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Shigefusa Kitaeji Usuba 170mm(6.7")
Japanese Kitchen Knife Review

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Shigefusa Kitaeji Usuba 170mm(6.7")

Two years ago I've placed an order for the Shigefusa Kitaeji usuba, I was expanding my kitchen knives collection, well, ok I am always doing that, but at that time I was going at a higher rate, at least as far as kitchen knives were concerned. Already had 3 other Shigefusa Kitaeji knives and I wanted something new. Coincidentally, I was exploring and training with usuba style Japanese kitchen knives

. That pretty much sealed my decision. I've asked Takeshi from aframestokyo.com is was my usual source for Shigefusa knives, to order 170mm long Azumagata usuba from Shigefusa shop for me. The choice of Azumagata style was also obvious, because I already had two Kamagata usubas, you can find all usuba knives Reviews if you follow the link. I was quite enthusiastic about getting the new style usuba, but unlike other Shigefusa knives, this one came after a very long wait. I was still very happy about getting it though. Still the same superb quality, beautiful knife and because the knife was in making for two years, I already had a new handle ready for it, by the time it came in.
Shigefusa Kitaeji Usuba 170mm(6.7")

General

- Shigefusa Kitaeji Azumagata Usuba arrived packed in a traditional Shigefusa blue box. The box is large enough to accommodate the knife and its saya. Being my fourth Shigefusa kitaeji knife I had a pretty good idea what to expect, nevertheless for the sake of being methodical, I've done the usual inspection armed with 10x magnifying glass. Happy to report that the results were spectacular as usual. No flaws or defects were found in the usuba, flawless fit and finish, excellent execution in every aspect and sense. Sharpening job was also superb and the edge mirror polish was very high quality as well. For an 170.00mm(6.69")long blade, Shigefusa usual is relatively heavy - 198.00g(6.7oz), I've had 270mm(10.5") long gyutos that weighted that much. However, this is how usubas are supposed to be, stiff and thicker than Nakiris. They(Usubas) are considered sort of high end, pro versions of nakiris, or vice versa, nakiris are simplified and generalized versions of the Usubas. As they say, no self respecting Japanese pro chef will use nakiri instead of the usuba. I don't know how much of the truth is in that, but I do know Japanese chef's are very sensitive and proud about their equipment, which I consider to be a good thing. I don't really see the benefits of abusing knives and equipment. Ok, back to usubas, simply put, they are highly specialized knives and unless you are prepared for them, you will be severely disappointed. Damaged edges are no rarity amongst first time usuba users, and I wasn't able to avoid that part myself, with Tadatsuna Kamagata Shirogami Usuba. While I still think the edge failure on the Tadatsuna usuba wasn't entirely mu fault, in that the edge was way too thin for anything, it was my lack of experience that added to the problem. On the other hand, if you are careful enough, there is nothing mysterious or super special about using usuba without any damage, just a knife with a very thing edge. However, learning how to use usuba correctly is a process that could take years. Can't say I spend all of my time learning that, but I try :) Either way, it's a fun knife to use, even if challenging sometimes.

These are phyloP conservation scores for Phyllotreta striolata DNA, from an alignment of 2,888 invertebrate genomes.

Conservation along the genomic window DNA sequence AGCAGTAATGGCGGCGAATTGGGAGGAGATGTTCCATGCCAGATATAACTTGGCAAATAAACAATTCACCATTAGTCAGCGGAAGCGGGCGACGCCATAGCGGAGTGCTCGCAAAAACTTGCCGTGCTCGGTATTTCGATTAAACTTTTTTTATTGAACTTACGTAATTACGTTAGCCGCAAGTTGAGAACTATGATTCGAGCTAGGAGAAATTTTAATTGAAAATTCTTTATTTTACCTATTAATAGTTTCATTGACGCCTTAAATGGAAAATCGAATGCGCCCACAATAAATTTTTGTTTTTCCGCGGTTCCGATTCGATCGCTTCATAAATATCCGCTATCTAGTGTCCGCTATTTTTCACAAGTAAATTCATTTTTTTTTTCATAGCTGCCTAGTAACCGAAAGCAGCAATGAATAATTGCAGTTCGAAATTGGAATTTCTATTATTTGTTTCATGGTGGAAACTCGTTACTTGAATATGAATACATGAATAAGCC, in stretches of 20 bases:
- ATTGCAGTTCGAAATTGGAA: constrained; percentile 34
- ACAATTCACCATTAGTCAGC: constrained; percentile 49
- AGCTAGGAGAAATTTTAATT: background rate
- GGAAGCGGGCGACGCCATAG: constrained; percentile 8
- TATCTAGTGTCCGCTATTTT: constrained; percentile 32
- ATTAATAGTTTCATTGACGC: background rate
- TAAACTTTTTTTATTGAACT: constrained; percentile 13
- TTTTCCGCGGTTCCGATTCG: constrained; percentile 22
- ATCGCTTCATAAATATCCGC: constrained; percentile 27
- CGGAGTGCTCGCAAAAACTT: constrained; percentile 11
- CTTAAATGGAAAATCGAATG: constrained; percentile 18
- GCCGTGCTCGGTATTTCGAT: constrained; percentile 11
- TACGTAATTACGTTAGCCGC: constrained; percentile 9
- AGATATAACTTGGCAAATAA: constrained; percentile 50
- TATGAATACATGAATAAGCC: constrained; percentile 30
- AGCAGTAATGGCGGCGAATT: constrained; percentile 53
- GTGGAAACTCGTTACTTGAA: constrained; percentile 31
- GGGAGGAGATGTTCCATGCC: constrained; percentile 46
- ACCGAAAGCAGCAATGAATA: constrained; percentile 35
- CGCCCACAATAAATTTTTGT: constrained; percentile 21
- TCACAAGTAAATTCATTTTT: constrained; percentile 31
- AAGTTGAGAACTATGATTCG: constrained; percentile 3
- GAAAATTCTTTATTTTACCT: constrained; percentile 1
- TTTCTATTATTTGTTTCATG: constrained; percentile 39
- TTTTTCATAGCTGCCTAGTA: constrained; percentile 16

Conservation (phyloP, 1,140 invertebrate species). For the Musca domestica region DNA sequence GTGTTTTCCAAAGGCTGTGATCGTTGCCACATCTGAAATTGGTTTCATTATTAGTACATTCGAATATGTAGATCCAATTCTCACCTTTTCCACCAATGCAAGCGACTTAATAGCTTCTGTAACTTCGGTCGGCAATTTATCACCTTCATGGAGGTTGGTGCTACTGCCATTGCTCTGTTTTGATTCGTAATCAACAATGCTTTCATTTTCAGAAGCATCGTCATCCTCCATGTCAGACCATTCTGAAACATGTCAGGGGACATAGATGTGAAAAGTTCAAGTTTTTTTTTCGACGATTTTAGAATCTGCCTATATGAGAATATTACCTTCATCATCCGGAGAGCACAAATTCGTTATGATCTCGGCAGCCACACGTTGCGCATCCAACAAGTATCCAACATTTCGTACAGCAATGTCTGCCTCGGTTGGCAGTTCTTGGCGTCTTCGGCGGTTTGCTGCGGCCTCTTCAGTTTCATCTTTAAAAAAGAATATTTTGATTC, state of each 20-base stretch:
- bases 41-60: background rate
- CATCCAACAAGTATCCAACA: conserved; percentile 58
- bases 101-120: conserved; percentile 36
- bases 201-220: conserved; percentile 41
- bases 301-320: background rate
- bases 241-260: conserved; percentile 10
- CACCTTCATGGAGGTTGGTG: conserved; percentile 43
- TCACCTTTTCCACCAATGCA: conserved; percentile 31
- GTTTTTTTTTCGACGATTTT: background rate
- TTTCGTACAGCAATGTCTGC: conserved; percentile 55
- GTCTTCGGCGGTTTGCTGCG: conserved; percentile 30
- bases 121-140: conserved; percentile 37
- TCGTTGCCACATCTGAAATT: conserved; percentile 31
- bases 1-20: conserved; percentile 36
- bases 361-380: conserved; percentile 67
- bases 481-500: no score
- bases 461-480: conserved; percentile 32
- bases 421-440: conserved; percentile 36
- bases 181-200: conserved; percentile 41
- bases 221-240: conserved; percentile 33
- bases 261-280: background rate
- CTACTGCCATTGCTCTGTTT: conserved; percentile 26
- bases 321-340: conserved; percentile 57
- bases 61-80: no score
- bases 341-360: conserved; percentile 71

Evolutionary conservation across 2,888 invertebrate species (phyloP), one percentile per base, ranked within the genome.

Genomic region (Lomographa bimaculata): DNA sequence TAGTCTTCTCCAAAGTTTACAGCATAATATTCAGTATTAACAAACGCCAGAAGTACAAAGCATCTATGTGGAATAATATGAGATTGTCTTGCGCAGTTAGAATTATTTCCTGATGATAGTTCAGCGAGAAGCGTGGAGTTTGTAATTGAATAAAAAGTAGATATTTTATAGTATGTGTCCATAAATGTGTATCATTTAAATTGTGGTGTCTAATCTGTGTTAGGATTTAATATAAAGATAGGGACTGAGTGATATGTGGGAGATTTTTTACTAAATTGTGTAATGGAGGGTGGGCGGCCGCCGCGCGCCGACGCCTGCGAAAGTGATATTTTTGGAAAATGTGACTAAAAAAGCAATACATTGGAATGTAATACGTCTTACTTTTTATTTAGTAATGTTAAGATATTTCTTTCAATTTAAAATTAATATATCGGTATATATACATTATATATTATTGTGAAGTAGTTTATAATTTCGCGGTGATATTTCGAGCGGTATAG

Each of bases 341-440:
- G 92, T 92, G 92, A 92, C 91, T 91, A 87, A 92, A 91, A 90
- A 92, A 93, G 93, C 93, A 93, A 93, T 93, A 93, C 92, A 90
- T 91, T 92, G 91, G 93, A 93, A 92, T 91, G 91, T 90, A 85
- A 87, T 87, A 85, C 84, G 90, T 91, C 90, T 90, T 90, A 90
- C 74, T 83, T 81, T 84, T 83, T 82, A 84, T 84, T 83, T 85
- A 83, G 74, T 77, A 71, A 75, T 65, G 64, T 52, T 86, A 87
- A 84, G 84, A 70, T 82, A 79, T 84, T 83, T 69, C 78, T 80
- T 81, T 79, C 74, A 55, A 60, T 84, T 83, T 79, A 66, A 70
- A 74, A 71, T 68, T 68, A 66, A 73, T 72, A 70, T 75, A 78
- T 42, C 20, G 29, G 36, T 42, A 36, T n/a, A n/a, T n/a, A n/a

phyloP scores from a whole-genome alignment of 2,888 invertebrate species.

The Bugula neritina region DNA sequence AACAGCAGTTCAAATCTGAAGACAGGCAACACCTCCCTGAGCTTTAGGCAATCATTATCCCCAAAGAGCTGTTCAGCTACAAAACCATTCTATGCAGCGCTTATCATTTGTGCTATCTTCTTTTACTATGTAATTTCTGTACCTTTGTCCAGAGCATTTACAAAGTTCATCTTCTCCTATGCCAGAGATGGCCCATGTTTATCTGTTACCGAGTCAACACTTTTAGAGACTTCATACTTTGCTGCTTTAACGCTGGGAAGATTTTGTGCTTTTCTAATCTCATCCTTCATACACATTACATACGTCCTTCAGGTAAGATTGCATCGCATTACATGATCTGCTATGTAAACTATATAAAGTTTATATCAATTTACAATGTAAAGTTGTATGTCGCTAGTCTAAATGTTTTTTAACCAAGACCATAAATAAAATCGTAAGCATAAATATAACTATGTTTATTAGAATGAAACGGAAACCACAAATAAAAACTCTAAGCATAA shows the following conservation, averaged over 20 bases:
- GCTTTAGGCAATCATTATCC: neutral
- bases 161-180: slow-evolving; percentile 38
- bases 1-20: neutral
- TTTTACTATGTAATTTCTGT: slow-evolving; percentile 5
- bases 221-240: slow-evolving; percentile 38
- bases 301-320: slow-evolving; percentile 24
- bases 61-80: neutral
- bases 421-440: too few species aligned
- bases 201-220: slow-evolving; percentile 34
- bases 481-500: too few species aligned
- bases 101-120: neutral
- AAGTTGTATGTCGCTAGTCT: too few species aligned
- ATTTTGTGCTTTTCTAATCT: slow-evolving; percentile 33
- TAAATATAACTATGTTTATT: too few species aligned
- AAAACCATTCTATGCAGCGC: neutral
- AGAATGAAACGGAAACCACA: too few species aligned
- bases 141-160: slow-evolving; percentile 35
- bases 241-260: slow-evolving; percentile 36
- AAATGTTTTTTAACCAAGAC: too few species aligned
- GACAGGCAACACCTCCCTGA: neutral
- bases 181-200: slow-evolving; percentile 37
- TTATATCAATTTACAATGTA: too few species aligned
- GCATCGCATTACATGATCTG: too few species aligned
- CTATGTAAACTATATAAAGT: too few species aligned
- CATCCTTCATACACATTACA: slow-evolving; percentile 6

Shigefusa Kitaeji Usuba 170mm(6.7")

Blade